Colorado, 6th District — Near Denver, Jason Crow is a former Army Ranger who served in Iraq and Afghanistan. He is now an attorney and veterans advocate who’s running against Republican Rep. Mike CoffmanMichael (Mike) Howard CoffmanElection Countdown: Trump confident about midterms in Hill.TV interview | Kavanaugh controversy tests candidates | Sanders, Warren ponder if both can run | Super PACs spending big | Two states open general election voting Friday | Latest Senate polls Overnight Health Care: Kavanaugh questioned if Roe v. Wade was 'settled law' in leaked email | Senate to vote next week on opioid package | Officials seek to jail migrant children indefinitely | HHS chief, lawmakers meet over drug prices Trump's woman problem may cost the GOP the House MORE, who has an “A” rating from the NRA. Crow has promised to support expanded background checks, end the gun show loophole, prevent sales to persons on the “no fly, no buy” list as well as domestic abusers and the mentally ill, ban military-style weapons, and other common-sense ideas.

Washington, 5th District — Lisa Brown, who was given a “D” rating by the NRA during her final term as the majority leader in the Washington state senate, is facing Republican Rep. Cathy McMorris RodgersCathy McMorris RodgersGOP: The economy will shield us from blue wave Jordan hits campaign trail amid bid for Speaker Conservatives blame McCarthy for Twitter getting before favorable committee MORE, who has an “A” rating from the NRA, in eastern Washington. Brown has voted for gun safety in the state legislature and, if elected to Congress, promises to support a strengthened background check system and allow the Centers for Disease Control to study gun violence as a public health issue.

New York, 19th District — In Hudson Valley, a June 26 primary will select a Democrat to oppose Rep. John FasoJohn James Faso'Law & Order: SVU' star wins court case, gets on ballot in NY congressional district Preventing violence isn’t partisan: Time to reauthorize Violence Against Women Act Five things to watch for in New York primaries MORE, another Republican incumbent with an “A” rating from the NRA. All of the leading Democrats have strong stances against the gun lobby. Pat Ryan is a combat veteran who makes a compelling case that weapons of war should be used in, well, war. (Full disclosure: I’ve contributed to Ryan.) Other Democratic candidates — Jeff Beals, David Clegg, Erin Collier, Antonio Delgado, Brian Flynn and Gareth Rhodes — also have strong positions favoring gun safety. This is one race in New York where a gun lobby loyalist can be replaced by someone who will stand up to the gun lobby.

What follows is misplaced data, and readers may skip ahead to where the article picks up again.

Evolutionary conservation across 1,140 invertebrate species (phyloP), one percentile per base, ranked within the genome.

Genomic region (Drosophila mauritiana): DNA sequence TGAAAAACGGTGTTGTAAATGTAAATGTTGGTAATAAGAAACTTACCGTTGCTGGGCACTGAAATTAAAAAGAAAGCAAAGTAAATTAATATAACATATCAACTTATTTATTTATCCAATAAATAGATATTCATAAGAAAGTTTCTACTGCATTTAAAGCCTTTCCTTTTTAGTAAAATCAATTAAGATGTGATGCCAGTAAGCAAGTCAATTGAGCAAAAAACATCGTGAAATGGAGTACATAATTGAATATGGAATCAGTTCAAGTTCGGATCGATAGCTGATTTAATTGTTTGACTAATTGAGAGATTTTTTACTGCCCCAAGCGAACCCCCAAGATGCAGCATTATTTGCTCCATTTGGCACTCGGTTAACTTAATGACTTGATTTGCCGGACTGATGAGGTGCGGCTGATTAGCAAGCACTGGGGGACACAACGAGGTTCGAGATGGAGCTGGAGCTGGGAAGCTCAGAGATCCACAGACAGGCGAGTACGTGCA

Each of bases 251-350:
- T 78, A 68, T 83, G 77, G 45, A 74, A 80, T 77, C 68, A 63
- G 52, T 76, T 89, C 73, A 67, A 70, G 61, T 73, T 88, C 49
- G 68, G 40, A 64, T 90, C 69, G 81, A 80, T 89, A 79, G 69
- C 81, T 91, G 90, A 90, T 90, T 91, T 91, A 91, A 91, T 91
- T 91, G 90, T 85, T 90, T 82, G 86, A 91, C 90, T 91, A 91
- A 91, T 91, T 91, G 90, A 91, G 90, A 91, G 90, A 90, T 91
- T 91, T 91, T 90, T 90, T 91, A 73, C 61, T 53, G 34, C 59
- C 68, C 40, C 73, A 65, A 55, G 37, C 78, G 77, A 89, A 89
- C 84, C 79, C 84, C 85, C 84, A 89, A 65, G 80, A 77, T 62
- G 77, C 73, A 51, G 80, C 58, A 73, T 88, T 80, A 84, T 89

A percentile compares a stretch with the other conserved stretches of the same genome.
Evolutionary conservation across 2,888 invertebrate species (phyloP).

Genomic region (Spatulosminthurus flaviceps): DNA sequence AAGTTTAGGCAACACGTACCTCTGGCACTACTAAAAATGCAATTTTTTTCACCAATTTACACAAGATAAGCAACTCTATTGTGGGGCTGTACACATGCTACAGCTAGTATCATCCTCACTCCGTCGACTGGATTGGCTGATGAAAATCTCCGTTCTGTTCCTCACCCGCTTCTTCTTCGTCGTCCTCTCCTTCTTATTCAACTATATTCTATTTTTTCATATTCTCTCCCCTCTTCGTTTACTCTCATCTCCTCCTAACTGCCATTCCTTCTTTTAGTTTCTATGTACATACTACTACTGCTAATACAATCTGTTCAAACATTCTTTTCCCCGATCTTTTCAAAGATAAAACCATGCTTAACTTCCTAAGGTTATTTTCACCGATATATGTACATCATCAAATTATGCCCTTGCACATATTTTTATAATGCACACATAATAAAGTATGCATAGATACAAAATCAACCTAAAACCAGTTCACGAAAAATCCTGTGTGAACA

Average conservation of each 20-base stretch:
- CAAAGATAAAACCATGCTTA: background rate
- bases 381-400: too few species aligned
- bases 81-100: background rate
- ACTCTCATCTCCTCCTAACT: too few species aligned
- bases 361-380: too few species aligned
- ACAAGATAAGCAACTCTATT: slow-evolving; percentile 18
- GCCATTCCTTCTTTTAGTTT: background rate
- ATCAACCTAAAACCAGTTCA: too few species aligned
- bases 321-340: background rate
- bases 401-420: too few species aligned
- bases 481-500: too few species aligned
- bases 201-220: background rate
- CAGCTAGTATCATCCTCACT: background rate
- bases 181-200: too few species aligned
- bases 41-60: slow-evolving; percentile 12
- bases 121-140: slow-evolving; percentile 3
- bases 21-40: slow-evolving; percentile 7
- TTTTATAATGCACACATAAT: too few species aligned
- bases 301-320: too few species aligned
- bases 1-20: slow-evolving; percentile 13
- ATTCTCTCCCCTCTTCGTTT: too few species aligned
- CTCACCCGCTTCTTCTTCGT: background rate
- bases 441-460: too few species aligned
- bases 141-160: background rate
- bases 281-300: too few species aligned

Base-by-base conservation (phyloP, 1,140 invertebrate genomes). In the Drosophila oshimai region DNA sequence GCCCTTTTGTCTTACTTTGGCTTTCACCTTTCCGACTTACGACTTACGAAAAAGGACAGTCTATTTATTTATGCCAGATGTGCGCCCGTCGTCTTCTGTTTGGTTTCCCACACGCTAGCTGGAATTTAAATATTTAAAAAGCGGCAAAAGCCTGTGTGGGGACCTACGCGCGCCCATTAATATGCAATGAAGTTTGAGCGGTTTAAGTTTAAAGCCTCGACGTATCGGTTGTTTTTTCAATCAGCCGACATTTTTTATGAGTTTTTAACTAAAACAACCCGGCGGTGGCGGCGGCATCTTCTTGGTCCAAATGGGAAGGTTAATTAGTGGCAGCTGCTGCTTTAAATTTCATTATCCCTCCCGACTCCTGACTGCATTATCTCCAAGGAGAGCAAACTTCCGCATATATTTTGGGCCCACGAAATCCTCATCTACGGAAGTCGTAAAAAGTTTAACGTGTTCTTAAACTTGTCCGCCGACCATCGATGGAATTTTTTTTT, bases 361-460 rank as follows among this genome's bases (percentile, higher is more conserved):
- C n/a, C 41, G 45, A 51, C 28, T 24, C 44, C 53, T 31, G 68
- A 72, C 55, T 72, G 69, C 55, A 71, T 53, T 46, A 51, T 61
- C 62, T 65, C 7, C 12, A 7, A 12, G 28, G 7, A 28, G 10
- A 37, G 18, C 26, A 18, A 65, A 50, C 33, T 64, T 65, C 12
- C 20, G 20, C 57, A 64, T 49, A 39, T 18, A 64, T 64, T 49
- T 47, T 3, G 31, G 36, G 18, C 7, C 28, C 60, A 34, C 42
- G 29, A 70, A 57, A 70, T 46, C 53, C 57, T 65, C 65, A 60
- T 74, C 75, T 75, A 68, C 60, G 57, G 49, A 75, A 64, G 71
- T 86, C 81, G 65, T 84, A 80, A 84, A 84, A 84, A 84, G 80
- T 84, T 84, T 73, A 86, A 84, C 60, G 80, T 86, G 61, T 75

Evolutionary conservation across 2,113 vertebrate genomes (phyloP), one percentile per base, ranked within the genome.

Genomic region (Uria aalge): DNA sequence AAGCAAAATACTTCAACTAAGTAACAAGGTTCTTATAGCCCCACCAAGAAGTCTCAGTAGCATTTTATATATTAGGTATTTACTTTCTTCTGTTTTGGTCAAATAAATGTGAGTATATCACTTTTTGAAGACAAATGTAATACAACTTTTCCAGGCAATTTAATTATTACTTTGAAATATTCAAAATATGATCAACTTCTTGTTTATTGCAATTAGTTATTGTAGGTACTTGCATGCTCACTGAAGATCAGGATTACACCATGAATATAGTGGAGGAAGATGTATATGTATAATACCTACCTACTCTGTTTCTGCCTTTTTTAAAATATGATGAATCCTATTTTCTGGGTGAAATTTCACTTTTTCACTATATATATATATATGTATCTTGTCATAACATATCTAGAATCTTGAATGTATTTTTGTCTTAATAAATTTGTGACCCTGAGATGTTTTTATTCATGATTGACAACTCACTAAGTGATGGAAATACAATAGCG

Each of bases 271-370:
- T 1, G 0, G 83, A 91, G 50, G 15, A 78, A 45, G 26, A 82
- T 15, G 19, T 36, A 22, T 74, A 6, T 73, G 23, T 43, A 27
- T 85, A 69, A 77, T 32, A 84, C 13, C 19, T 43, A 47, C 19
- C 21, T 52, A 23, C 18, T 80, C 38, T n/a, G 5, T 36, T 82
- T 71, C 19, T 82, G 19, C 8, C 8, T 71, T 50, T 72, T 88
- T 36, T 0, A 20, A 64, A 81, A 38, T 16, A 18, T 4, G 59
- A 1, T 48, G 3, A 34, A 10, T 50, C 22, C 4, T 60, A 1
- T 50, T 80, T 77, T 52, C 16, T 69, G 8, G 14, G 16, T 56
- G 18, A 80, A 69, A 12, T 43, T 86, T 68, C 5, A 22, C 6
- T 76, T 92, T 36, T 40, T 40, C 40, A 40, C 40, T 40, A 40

Opponents of stronger background checks and other sensible measures are betting on our children to fail. They’re hoping they go to the beach instead of a phone bank, and sit around streaming instead of knocking on doors. If these opponents are right, if faithful NRA incumbents are reelected in competitive districts even after the outrage of Parkland and Santa Fe, Texas, and whatever tragedy comes next, even in the most competitive midterm environment in a decade, then don’t expect change anytime soon. If not now, probably never, which means there’s work to be done this summer vacation.

Steve IsraelSteven (Steve) J. IsraelPolarization offers false choices on support for Israel Donald Trump may stun America with shocking November surprise The year the party machines broke MORE represented New York in Congress for 16 years. He served as chairman of the Democratic Congressional Campaign Committee from 2011 to 2015. He is the author of the new novel “Big Guns,” a satire of the gun lobby. You can follow him on Twitter @RepSteveIsrael.